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Ecuador constitutional court warns president to respect pending decision

[JURIST] Ecuador's Constitutional Tribunal [official website, in Spanish] has warned President Rafael Correa [official website, Spanish; BBC profile] that he would be acting illegally if he ignores a potential unfavorable ruling by the Tribunal on a controversial exercise of authority by the country's seven-member Supreme Electoral Tribunal [official website], which dismissed 57 of 100 lawmakers [JURIST report] in the Congress of Ecuador [official website] on Thursday. Tribunal president Dr. Santiago Velasquez Coello [official profile, Spanish] said Friday that "it is a crime when a citizen disregards a ruling" of the tribunal. Correa said Thursday that he will ignore unfavorable court rulings and proceed with plans to hold a referendum on whether Ecuador should form a constitutional assembly to rewrite its constitution [text, Spanish].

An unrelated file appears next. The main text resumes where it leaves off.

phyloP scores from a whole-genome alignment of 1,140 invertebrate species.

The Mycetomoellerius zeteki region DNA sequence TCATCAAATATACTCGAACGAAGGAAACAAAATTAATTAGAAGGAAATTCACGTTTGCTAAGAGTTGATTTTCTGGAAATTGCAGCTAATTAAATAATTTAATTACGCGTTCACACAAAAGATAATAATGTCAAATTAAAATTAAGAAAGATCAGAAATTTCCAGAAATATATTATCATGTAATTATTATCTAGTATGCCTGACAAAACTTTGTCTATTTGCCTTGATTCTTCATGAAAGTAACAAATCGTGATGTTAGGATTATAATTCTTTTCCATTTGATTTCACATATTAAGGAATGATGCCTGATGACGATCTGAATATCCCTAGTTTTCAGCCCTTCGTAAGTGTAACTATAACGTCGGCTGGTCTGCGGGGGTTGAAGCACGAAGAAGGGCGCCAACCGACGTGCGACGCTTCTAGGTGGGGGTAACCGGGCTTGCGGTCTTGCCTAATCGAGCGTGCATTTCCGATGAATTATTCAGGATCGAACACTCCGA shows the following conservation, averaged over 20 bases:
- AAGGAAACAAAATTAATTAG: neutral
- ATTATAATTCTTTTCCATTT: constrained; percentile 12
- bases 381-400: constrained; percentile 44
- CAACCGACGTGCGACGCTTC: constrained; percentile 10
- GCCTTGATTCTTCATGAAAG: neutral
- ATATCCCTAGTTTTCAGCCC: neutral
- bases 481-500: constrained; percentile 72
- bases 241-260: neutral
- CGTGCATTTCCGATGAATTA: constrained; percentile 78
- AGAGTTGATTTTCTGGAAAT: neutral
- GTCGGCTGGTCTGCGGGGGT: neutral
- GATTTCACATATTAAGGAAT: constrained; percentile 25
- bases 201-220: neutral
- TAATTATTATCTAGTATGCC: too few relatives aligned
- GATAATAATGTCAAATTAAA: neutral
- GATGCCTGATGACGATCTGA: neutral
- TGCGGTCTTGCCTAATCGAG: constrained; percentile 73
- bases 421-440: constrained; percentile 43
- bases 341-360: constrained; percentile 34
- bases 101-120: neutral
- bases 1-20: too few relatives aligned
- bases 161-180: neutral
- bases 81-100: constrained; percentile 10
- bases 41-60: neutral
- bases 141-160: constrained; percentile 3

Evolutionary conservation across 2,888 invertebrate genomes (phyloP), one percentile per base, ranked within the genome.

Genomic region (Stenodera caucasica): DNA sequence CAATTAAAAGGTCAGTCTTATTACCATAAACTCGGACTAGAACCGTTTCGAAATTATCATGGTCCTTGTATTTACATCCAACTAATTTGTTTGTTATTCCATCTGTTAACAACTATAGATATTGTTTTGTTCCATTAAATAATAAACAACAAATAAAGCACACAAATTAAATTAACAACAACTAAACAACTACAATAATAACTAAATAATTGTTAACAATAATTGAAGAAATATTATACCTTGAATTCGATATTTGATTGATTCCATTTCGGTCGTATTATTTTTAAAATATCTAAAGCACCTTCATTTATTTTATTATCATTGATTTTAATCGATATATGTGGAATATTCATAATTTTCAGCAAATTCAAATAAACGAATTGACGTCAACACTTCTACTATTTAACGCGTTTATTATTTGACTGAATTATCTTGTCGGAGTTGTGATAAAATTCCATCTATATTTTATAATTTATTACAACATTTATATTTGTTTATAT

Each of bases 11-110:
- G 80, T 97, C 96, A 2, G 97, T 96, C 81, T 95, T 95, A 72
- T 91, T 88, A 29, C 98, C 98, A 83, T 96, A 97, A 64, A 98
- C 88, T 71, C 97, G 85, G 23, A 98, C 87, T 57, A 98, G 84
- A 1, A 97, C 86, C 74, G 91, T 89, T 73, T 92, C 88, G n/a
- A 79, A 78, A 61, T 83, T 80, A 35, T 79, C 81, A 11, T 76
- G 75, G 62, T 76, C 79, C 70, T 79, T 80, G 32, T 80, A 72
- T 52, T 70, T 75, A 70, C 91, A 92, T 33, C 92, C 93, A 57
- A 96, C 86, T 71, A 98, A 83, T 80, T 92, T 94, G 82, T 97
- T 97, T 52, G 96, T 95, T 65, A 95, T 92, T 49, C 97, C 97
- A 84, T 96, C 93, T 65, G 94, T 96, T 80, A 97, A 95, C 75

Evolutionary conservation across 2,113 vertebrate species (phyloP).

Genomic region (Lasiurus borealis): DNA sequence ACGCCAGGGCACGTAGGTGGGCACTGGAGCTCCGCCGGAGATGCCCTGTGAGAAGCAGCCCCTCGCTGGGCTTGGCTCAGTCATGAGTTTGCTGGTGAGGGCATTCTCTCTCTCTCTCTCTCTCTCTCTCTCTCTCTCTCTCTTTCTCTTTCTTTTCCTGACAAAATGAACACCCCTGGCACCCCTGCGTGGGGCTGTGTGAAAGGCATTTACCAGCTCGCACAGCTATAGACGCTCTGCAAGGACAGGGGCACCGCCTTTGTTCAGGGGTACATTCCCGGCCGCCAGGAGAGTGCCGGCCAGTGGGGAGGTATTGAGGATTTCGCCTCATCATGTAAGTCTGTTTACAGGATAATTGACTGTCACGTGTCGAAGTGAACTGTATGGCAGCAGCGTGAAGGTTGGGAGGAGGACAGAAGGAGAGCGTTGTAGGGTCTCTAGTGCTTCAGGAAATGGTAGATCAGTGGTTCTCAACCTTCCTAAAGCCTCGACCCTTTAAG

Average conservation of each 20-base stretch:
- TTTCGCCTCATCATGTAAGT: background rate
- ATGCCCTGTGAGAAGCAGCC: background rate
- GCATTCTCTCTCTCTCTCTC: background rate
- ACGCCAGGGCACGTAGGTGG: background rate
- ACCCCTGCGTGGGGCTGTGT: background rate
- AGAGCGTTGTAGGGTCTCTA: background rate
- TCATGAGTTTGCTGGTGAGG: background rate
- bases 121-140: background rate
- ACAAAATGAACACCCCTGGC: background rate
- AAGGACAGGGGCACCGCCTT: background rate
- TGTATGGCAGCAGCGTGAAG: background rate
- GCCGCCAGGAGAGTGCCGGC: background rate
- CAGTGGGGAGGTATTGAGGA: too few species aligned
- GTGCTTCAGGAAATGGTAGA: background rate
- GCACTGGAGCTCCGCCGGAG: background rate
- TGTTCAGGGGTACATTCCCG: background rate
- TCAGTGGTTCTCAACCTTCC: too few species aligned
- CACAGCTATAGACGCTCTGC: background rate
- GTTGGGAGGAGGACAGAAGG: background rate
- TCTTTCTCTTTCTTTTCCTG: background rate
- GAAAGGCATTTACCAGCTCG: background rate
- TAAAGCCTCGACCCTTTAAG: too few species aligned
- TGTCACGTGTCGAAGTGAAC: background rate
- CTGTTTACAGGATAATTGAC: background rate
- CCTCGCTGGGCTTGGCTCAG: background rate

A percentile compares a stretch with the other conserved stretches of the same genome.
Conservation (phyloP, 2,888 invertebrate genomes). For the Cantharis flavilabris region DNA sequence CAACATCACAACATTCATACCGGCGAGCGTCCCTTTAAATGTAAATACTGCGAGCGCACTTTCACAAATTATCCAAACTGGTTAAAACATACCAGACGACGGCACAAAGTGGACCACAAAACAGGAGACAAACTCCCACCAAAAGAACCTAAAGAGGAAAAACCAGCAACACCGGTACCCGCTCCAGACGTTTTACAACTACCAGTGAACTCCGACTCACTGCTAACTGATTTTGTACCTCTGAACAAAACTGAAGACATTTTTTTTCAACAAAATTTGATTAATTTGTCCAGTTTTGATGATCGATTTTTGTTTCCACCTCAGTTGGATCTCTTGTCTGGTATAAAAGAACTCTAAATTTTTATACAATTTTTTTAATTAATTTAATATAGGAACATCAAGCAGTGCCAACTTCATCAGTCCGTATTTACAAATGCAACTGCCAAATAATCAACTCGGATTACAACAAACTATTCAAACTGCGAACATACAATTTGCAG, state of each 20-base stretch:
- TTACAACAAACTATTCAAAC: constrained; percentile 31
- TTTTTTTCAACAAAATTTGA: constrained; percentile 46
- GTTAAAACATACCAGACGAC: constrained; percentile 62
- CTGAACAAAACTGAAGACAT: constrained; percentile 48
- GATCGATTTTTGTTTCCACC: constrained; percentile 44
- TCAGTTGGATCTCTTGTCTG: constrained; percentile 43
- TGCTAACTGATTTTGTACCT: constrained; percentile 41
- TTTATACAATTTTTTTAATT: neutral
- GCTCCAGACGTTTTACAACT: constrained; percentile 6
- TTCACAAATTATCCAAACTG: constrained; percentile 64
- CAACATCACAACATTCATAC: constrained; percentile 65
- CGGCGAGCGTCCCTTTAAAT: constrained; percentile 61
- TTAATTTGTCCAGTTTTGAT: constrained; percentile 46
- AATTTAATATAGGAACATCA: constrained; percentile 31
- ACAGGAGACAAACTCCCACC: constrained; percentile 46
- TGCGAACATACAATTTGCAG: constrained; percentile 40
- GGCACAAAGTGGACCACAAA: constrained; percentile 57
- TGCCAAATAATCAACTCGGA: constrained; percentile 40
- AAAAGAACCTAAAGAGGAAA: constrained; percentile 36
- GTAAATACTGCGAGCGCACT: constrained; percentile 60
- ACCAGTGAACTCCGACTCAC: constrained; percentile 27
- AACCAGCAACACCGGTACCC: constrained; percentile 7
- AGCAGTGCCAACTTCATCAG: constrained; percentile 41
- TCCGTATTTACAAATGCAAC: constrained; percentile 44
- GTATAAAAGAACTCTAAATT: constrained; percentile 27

The Congress voted to hold a referendum [JURIST report] in February, but last week, Congress and Correa submitted separate versions of the referendum to the Supreme Electoral Tribunal, which chose Correa's version. Correa's version disregarded a stipulation by Congress that the constitutional assembly may not retroactively dismiss members of congress and other elected officials of previous elections. The 57-dismissed member of congress voted to impeach four members of the Supreme Electoral Tribunal, which prompted the tribunal to respond with the dismissals. In January, Correa became the eighth president [JURIST report] of Ecuador [JURIST news archive] in ten years on the platform promising to overhaul the nation's economy to fight poverty. Correa has characterized the congress as a "sewer of corruption" and has expressed admiration for the policies of Venezuela's Hugo Chavez [JURIST news archive]. AP has more.

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